3. The computing device of claim 1, wherein an actual location of a sign signal is received from a database.
4. The computing device of claim 1, wherein an aircraft location signal is received from a global positioning system.
5. The computing device of claim 1, wherein the display circuit transmits
a line of text information positioned at approximately the same location on the virtual airport signs as on the sign, each line of text information being the same as information on the sign.
6. The computing device of claim 1, wherein the non-conformal region of the combiner provides a plan form mapping of at least a portion of the airport.
7. The computing device of claim 1, wherein the non-conformal region of the combiner provides representations of airport signs.
8. A method of providing a virtual airport sign on an aircraft combiner for a head-up display (HUD), comprising:
determining a location of an aircraft;
retrieving information from a database relating to a location of an airport feature within a predetermined distance of the aircraft, the airport feature comprising a locations of a sign;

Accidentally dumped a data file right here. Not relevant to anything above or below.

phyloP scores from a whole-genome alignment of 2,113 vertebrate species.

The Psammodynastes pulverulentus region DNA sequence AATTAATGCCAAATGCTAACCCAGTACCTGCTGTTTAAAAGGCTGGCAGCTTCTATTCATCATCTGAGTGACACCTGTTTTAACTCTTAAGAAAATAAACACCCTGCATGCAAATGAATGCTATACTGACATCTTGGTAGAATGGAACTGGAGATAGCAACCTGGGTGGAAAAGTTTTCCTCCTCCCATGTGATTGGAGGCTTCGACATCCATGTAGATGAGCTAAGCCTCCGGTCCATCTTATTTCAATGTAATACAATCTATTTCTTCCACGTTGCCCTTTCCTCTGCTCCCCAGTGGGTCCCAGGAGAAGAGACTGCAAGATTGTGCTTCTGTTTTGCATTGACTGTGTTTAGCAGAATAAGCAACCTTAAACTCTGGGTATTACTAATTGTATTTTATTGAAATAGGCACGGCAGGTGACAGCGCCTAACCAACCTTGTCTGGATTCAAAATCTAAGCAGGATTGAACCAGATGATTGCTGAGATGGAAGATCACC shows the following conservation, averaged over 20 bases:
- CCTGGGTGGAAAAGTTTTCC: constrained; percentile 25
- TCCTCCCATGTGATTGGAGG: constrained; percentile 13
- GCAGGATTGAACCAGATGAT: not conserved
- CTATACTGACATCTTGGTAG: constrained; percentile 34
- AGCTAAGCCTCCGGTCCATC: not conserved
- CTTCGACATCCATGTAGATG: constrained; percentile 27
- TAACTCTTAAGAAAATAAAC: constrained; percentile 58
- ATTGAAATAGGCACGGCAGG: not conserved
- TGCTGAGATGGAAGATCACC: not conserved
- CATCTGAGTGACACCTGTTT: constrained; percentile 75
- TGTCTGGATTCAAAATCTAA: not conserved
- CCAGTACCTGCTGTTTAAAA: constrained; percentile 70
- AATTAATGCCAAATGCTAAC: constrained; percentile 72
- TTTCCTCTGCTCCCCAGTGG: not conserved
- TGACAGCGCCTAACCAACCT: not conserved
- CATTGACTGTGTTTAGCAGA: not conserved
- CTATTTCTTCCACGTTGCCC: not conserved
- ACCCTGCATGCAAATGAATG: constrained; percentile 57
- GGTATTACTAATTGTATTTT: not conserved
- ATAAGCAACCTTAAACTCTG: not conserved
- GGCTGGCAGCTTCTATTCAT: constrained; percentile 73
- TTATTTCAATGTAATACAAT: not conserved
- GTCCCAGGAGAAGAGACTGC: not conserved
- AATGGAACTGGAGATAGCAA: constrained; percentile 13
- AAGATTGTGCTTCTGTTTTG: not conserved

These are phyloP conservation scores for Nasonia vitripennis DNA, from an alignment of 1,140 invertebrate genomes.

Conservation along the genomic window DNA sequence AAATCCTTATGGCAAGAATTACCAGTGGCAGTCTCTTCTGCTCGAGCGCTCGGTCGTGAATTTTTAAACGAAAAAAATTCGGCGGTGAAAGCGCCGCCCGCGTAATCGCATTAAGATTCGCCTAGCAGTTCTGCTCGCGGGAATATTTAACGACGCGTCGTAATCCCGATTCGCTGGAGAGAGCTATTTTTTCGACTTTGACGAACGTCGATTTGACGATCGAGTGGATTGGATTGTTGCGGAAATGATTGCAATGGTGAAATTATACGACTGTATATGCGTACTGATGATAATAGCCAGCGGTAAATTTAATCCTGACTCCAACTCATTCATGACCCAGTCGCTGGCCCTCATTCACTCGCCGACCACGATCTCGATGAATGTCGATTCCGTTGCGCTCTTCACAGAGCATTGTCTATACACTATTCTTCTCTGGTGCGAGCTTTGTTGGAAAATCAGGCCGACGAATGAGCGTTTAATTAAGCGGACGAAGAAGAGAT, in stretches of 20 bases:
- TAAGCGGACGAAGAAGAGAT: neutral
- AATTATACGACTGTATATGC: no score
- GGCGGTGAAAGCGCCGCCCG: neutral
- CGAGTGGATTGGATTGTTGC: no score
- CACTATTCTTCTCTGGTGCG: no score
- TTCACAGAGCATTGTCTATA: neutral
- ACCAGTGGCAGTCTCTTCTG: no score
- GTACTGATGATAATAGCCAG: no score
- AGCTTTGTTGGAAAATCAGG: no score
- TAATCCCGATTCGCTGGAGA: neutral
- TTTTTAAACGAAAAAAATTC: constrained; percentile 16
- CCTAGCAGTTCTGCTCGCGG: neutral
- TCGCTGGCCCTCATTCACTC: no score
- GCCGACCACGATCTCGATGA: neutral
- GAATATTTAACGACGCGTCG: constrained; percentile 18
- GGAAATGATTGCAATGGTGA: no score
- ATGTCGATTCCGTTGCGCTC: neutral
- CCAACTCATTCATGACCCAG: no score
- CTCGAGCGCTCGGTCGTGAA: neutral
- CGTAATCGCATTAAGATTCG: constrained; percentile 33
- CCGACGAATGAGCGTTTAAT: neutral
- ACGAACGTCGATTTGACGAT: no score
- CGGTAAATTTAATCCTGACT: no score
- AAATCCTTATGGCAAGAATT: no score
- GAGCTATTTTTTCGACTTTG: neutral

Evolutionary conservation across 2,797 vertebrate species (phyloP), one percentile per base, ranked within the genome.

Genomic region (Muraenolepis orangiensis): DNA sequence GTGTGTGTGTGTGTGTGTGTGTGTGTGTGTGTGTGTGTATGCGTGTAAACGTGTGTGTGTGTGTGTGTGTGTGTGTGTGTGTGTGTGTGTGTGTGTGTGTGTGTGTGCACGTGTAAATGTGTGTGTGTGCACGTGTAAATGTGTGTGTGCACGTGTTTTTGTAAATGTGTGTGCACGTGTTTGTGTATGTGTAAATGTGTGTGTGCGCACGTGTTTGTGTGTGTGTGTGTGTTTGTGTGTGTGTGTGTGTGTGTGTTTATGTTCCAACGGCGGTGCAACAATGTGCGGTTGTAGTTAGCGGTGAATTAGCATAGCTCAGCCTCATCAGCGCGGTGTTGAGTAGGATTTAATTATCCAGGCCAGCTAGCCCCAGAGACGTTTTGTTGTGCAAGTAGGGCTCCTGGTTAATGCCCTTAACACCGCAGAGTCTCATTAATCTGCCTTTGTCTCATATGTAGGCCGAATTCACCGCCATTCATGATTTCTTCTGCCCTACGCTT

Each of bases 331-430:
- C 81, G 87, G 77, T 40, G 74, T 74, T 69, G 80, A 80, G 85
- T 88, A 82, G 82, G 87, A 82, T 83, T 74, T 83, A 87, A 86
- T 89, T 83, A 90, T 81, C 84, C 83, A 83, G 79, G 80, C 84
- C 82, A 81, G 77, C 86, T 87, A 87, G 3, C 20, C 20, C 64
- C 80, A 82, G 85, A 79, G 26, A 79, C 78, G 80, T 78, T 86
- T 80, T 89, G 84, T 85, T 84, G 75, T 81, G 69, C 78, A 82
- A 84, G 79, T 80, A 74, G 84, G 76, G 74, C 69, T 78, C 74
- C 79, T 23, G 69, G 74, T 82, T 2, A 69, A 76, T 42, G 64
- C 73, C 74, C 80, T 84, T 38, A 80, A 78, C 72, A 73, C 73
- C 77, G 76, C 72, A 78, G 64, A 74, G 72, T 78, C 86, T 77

conformally mapping the virtual airport sign at a position onto the aircraft combiner of the HUD where the position corresponds to an actual location of the sign
displaying a text of the sign onto the aircraft combiner to allow the text of the sign to be readable; and
wherein the predetermined distance can be varied.
9. The method of claim 8, further comprising:
dividing the combiner into a conformal region and a non-conformal region.
10. The method of claim 9, further comprising:
providing a plan form map including airport signs on the non-conformal display region.
11. The method of claim 8, wherein the location of the aircraft is determined using a global positioning system (GPS) receiver.
12. The method of claim 8, further comprising:
generating a virtual turn sign for indicating a location of a turn.
13. A system for projecting a virtual airport sign on a combiner of a head-up display (HUD), comprising:
a means for determining a location of an aircraft;